I have always been a vocal critic of the occupation of Iraq.
The problem is--now that I look back on it--my opposition was always been based on broader geopolitical or national paradigms. Things like inflaming Islamic radicalism. Or the cost of the war and what those costs were preventing us from achieving at home. Or the idea of an Iraq-Iran Shi'a superstate alliance. Or any other negative geopolitical consequence.
I'm not saying that the "human cost" of the war never factored into my calculations of whether to support or oppose it. Of course the figure of nearly 3,000 dead American soldiers hits me at an emotional level--as does the idea of about 500,000 dead Iraqis a fortiori. And I still get a few hits from my own personal blog from my writings about Abeer Qasim Hamza Al-Janabi, the 14-year-old Iraqi girl who was raped and murdered during the massacre at Mahmoudiya.
But I just now learned that nothing can cement your opposition like knowing the human tragedies up close and personal.
I just spent half an hour consoling one of my best friends--who just found out that her cousin was just killed in Iraq.
Tung Nguyen was a Sgt. 1st class Green Beret based in Fort Bragg, N.C.--from what I understand, he was assigned to a Special Forces unit:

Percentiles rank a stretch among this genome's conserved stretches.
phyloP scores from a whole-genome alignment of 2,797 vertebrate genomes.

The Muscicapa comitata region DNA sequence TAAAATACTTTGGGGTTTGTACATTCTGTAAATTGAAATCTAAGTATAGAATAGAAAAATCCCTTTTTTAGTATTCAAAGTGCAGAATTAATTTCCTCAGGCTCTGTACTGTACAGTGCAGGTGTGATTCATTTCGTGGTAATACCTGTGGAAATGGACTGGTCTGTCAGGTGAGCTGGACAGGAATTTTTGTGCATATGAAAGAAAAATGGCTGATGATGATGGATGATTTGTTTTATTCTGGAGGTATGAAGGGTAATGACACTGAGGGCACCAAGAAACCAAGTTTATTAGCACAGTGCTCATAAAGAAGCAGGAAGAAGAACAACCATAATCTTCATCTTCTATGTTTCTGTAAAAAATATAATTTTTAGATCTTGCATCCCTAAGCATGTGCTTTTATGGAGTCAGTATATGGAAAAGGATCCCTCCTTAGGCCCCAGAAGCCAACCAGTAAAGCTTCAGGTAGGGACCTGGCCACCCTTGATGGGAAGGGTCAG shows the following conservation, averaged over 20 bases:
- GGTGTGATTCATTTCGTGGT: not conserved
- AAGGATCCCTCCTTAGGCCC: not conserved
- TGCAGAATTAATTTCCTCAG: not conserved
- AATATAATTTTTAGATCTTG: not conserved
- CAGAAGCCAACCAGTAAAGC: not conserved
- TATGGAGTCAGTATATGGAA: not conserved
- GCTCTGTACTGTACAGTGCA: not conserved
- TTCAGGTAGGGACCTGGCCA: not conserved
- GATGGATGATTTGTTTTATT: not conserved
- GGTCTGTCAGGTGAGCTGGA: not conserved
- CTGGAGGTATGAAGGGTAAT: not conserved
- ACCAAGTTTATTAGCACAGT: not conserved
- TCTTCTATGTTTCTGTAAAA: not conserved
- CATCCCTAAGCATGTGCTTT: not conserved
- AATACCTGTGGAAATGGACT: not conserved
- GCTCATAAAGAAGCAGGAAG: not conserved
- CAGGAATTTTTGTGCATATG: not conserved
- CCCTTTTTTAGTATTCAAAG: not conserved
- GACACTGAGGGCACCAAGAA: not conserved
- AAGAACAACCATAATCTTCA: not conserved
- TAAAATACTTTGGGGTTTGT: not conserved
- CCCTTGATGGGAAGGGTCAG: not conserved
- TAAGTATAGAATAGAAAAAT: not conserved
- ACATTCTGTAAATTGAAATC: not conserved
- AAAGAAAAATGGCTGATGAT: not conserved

The Department of Defence said in a statement that Nguyen died when his unit encountered enemy forces using small arms. Special Forces Command said in its report that initial indications were his "wounds may have resulted from friendly fire."
I never met Tung--but my friend mentioned him occasionally during her stories about her childhood. I remember some stories about him taking my friend hunting when she was a little girl. More recently, though, I remember a different type of story from when Tung was home on leave visiting his family. My friend told me a report from Tung about how it was just about impossible to train Iraqi soldiers.
After spending time on the phone talking my friend through her tears, this occupation just got a lot more personal for me.
Along with this diary, I have a personal message for George Bush. You see, my friend's family is no stranger to war. Both her parents fought in the South Vietnamese army during the Vietnam War. So, you know what, Mr. President? There are lessons to be learned from Vietnam. That lesson is this:
When you invade and occupy other countries, a lot of people die.